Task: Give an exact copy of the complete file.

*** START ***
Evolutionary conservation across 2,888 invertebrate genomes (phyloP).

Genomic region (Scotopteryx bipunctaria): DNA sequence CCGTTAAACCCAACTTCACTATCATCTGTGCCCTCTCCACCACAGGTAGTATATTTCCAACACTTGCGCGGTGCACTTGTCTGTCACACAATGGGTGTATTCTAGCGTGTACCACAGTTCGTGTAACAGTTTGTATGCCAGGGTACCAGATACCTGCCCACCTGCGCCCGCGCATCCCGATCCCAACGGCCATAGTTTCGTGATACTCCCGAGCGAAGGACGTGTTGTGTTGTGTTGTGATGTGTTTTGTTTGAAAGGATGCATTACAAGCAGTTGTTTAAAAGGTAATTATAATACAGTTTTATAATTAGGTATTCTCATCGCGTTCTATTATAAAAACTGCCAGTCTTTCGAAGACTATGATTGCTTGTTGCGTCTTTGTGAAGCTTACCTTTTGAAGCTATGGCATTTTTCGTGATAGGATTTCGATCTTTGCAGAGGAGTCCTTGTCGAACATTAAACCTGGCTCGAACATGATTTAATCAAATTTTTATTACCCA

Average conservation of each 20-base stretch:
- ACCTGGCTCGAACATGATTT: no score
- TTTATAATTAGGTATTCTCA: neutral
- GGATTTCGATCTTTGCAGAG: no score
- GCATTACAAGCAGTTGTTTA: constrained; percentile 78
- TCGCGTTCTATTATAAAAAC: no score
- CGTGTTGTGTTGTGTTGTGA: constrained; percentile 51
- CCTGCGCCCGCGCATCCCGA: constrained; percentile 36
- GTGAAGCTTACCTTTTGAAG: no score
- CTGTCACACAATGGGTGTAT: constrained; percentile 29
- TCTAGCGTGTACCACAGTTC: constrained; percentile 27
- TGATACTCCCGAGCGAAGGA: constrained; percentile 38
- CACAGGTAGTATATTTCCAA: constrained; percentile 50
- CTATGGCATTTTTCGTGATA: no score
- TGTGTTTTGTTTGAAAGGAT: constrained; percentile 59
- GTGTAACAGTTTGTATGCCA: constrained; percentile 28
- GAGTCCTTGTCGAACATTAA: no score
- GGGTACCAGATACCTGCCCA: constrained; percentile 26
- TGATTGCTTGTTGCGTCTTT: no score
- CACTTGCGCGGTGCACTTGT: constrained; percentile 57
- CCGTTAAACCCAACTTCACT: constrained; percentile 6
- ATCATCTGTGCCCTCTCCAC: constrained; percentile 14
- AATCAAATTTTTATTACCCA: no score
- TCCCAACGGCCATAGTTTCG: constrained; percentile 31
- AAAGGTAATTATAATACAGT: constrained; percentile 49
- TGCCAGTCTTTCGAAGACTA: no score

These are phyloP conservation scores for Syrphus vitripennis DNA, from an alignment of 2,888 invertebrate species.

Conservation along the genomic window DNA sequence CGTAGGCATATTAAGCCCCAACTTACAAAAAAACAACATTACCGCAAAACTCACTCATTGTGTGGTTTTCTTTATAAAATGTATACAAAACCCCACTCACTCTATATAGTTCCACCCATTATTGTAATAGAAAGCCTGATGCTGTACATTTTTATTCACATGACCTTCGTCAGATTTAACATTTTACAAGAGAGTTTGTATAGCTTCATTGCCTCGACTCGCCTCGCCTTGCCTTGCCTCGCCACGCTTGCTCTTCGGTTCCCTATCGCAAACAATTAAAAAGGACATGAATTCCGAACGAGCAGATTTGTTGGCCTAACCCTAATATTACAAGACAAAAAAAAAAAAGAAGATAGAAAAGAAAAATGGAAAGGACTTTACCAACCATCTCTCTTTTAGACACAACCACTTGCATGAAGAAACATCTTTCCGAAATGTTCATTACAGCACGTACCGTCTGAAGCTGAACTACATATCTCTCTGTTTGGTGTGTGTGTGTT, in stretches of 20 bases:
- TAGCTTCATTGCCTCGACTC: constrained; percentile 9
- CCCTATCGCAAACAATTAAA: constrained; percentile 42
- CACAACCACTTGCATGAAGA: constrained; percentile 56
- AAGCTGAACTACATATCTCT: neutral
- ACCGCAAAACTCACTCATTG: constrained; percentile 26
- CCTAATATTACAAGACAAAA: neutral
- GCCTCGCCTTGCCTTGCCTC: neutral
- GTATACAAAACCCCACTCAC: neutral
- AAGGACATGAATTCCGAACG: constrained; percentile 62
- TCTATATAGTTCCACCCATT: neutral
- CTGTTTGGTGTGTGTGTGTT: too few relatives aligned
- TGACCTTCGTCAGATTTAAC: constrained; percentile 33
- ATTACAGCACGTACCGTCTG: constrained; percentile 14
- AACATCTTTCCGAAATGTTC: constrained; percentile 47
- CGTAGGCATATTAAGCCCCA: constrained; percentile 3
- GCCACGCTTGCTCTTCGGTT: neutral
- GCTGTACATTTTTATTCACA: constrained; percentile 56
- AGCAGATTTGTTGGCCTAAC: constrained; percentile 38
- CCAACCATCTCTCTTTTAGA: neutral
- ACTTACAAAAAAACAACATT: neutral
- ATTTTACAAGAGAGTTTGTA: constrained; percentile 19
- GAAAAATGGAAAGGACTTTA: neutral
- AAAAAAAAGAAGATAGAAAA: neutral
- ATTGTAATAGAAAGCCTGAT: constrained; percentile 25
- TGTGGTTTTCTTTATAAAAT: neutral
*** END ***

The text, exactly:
Evolutionary conservation across 2,888 invertebrate genomes (phyloP).

Genomic region (Scotopteryx bipunctaria): DNA sequence CCGTTAAACCCAACTTCACTATCATCTGTGCCCTCTCCACCACAGGTAGTATATTTCCAACACTTGCGCGGTGCACTTGTCTGTCACACAATGGGTGTATTCTAGCGTGTACCACAGTTCGTGTAACAGTTTGTATGCCAGGGTACCAGATACCTGCCCACCTGCGCCCGCGCATCCCGATCCCAACGGCCATAGTTTCGTGATACTCCCGAGCGAAGGACGTGTTGTGTTGTGTTGTGATGTGTTTTGTTTGAAAGGATGCATTACAAGCAGTTGTTTAAAAGGTAATTATAATACAGTTTTATAATTAGGTATTCTCATCGCGTTCTATTATAAAAACTGCCAGTCTTTCGAAGACTATGATTGCTTGTTGCGTCTTTGTGAAGCTTACCTTTTGAAGCTATGGCATTTTTCGTGATAGGATTTCGATCTTTGCAGAGGAGTCCTTGTCGAACATTAAACCTGGCTCGAACATGATTTAATCAAATTTTTATTACCCA

Average conservation of each 20-base stretch:
- ACCTGGCTCGAACATGATTT: no score
- TTTATAATTAGGTATTCTCA: neutral
- GGATTTCGATCTTTGCAGAG: no score
- GCATTACAAGCAGTTGTTTA: constrained; percentile 78
- TCGCGTTCTATTATAAAAAC: no score
- CGTGTTGTGTTGTGTTGTGA: constrained; percentile 51
- CCTGCGCCCGCGCATCCCGA: constrained; percentile 36
- GTGAAGCTTACCTTTTGAAG: no score
- CTGTCACACAATGGGTGTAT: constrained; percentile 29
- TCTAGCGTGTACCACAGTTC: constrained; percentile 27
- TGATACTCCCGAGCGAAGGA: constrained; percentile 38
- CACAGGTAGTATATTTCCAA: constrained; percentile 50
- CTATGGCATTTTTCGTGATA: no score
- TGTGTTTTGTTTGAAAGGAT: constrained; percentile 59
- GTGTAACAGTTTGTATGCCA: constrained; percentile 28
- GAGTCCTTGTCGAACATTAA: no score
- GGGTACCAGATACCTGCCCA: constrained; percentile 26
- TGATTGCTTGTTGCGTCTTT: no score
- CACTTGCGCGGTGCACTTGT: constrained; percentile 57
- CCGTTAAACCCAACTTCACT: constrained; percentile 6
- ATCATCTGTGCCCTCTCCAC: constrained; percentile 14
- AATCAAATTTTTATTACCCA: no score
- TCCCAACGGCCATAGTTTCG: constrained; percentile 31
- AAAGGTAATTATAATACAGT: constrained; percentile 49
- TGCCAGTCTTTCGAAGACTA: no score

These are phyloP conservation scores for Syrphus vitripennis DNA, from an alignment of 2,888 invertebrate species.

Conservation along the genomic window DNA sequence CGTAGGCATATTAAGCCCCAACTTACAAAAAAACAACATTACCGCAAAACTCACTCATTGTGTGGTTTTCTTTATAAAATGTATACAAAACCCCACTCACTCTATATAGTTCCACCCATTATTGTAATAGAAAGCCTGATGCTGTACATTTTTATTCACATGACCTTCGTCAGATTTAACATTTTACAAGAGAGTTTGTATAGCTTCATTGCCTCGACTCGCCTCGCCTTGCCTTGCCTCGCCACGCTTGCTCTTCGGTTCCCTATCGCAAACAATTAAAAAGGACATGAATTCCGAACGAGCAGATTTGTTGGCCTAACCCTAATATTACAAGACAAAAAAAAAAAAGAAGATAGAAAAGAAAAATGGAAAGGACTTTACCAACCATCTCTCTTTTAGACACAACCACTTGCATGAAGAAACATCTTTCCGAAATGTTCATTACAGCACGTACCGTCTGAAGCTGAACTACATATCTCTCTGTTTGGTGTGTGTGTGTT, in stretches of 20 bases:
- TAGCTTCATTGCCTCGACTC: constrained; percentile 9
- CCCTATCGCAAACAATTAAA: constrained; percentile 42
- CACAACCACTTGCATGAAGA: constrained; percentile 56
- AAGCTGAACTACATATCTCT: neutral
- ACCGCAAAACTCACTCATTG: constrained; percentile 26
- CCTAATATTACAAGACAAAA: neutral
- GCCTCGCCTTGCCTTGCCTC: neutral
- GTATACAAAACCCCACTCAC: neutral
- AAGGACATGAATTCCGAACG: constrained; percentile 62
- TCTATATAGTTCCACCCATT: neutral
- CTGTTTGGTGTGTGTGTGTT: too few relatives aligned
- TGACCTTCGTCAGATTTAAC: constrained; percentile 33
- ATTACAGCACGTACCGTCTG: constrained; percentile 14
- AACATCTTTCCGAAATGTTC: constrained; percentile 47
- CGTAGGCATATTAAGCCCCA: constrained; percentile 3
- GCCACGCTTGCTCTTCGGTT: neutral
- GCTGTACATTTTTATTCACA: constrained; percentile 56
- AGCAGATTTGTTGGCCTAAC: constrained; percentile 38
- CCAACCATCTCTCTTTTAGA: neutral
- ACTTACAAAAAAACAACATT: neutral
- ATTTTACAAGAGAGTTTGTA: constrained; percentile 19
- GAAAAATGGAAAGGACTTTA: neutral
- AAAAAAAAGAAGATAGAAAA: neutral
- ATTGTAATAGAAAGCCTGAT: constrained; percentile 25
- TGTGGTTTTCTTTATAAAAT: neutral